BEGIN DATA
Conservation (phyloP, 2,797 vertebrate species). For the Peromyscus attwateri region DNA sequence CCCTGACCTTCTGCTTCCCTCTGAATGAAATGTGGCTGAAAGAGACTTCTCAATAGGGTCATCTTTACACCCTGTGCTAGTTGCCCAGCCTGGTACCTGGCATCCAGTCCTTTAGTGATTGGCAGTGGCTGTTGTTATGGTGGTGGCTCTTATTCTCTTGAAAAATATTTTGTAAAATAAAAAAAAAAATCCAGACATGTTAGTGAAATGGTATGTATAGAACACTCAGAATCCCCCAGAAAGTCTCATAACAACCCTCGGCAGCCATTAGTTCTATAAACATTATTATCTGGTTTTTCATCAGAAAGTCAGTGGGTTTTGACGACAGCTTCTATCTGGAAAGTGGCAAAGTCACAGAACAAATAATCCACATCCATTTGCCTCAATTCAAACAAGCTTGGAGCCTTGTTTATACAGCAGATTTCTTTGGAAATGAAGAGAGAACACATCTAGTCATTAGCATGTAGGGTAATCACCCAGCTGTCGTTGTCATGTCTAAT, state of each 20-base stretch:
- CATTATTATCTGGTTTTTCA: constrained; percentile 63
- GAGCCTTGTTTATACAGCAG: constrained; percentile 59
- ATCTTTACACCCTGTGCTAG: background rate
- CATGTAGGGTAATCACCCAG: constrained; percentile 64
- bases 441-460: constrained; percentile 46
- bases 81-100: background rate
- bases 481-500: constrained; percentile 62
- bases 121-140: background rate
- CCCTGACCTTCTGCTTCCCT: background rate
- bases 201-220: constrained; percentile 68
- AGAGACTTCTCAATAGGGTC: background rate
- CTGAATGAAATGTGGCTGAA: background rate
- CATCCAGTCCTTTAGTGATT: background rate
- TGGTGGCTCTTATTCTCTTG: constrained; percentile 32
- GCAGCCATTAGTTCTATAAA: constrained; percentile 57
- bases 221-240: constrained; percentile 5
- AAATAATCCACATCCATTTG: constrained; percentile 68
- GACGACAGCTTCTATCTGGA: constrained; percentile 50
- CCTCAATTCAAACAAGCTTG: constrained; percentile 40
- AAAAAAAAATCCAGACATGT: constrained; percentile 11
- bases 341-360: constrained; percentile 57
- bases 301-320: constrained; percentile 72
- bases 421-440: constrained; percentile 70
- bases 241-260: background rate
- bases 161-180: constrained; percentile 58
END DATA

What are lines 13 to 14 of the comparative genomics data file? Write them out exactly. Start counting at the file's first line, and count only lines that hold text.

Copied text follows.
- CTGAATGAAATGTGGCTGAA: background rate
- CATCCAGTCCTTTAGTGATT: background rate